Amazon EC2 currently supports a variety of operating systems including: Amazon Linux, Ubuntu, Windows Server, Red Hat Enterprise Linux, SUSE Linux Enterprise Server, Fedora, Debian, CentOS, Gentoo Linux, Oracle Linux, and FreeBSD.

EC2 compute units (ECU) provide the relative measure of the integer processing power of an Amazon EC2 instance.

With EC2 you have full control at the operating system layer.

Key pairs are used to securely connect to EC2 instances:

  • A key pair consists of a public key that AWS stores, and a private key file that you store.
  • For Windows AMIs, the private key file is required to obtain the password used to log into your instance.
  • For Linux AMIs, the private key file allows you to securely SSH (secure shell) into your instance.

Metadata and User Data:

  • User data is data that is supplied by the user at instance launch in the form of a script.
  • Instance metadata is data about your instance that you can use to configure or manage the running instance.
  • User data is limited to 16KB.
  • User data and metadata are not encrypted.
  • Instance metadata is available at http://169.254.169.254/latest/meta-data/ (the trailing “/” is required).
  • Instance user data is available at: http://169.254.169.254/latest/user-data.
  • The IP address 169.254.169.254 is a link-local address and is valid only from the instance.
  • On Linux you can use the curl command to view metadata and userdata, e.g.
    “curl http://169.254.169.254/latest/meta-data/”.
  • The Instance Metadata Query tool allows you to query the instance metadata without having to type out the full URI or category names.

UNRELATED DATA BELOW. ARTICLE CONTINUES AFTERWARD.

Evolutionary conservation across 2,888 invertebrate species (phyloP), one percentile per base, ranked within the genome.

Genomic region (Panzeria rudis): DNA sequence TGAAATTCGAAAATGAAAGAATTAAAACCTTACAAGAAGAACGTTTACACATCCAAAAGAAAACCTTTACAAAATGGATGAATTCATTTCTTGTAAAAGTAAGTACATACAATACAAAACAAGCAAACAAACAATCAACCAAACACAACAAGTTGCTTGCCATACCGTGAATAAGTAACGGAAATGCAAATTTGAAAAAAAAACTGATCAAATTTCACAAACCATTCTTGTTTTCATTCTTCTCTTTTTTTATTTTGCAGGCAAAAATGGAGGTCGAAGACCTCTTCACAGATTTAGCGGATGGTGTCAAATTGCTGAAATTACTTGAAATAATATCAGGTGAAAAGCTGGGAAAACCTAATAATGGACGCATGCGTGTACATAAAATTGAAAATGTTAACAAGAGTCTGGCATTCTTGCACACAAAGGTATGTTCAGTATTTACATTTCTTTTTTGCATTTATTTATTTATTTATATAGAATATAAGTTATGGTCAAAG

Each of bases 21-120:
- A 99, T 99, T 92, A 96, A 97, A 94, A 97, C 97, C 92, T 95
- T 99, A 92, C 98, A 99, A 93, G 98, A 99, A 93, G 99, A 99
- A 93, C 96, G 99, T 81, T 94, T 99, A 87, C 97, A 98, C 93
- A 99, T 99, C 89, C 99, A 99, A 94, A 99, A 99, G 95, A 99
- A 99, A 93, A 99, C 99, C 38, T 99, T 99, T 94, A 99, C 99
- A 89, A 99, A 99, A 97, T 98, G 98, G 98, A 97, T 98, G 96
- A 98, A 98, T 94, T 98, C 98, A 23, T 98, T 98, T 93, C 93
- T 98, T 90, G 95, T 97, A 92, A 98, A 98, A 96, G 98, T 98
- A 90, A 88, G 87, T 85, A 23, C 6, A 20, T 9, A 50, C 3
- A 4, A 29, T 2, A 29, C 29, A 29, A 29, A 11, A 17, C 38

Billing and provisioning

On demand:

  • Pay for hours used with no commitment.
  • Low cost and flexibility with no upfront cost.
  • Ideal for auto scaling groups and unpredictable workloads.
  • Good for dev/test.

Spot:

  • Amazon EC2 Spot Instances let you take advantage of unused EC2 capacity in the AWS cloud.
  • Spot Instances are available at up to a 90% discount compared to On-Demand prices.
  • You can use Spot Instances for various stateless, fault-tolerant, or flexible applications such as big data, containerized workloads, CI/CD, web servers, high-performance computing (HPC), and other test & development workloads.
  • You can request Spot Instances by using the Spot management console, CLI, API or the same interface that is used for launching On-Demand instances by indicating the option to use Spot.
  • You can also select a Launch Template or a pre-configured or custom Amazon Machine Image (AMI), configure security and network access to your Spot instance, choose from multiple instance types and locations, use static IP endpoints, and attach persistent block storage to your Spot instances.
  • New pricing model: The Spot price is determined by long term trends in supply and demand for EC2 spare capacity.
  • You don’t have to bid for Spot Instances in the new pricing model, and you just pay the Spot price that’s in effect for the current hour for the instances that you launch.
  • Spot Instances receive a two-minute interruption notice when these instances are about to be reclaimed by EC2, because EC2 needs the capacity back.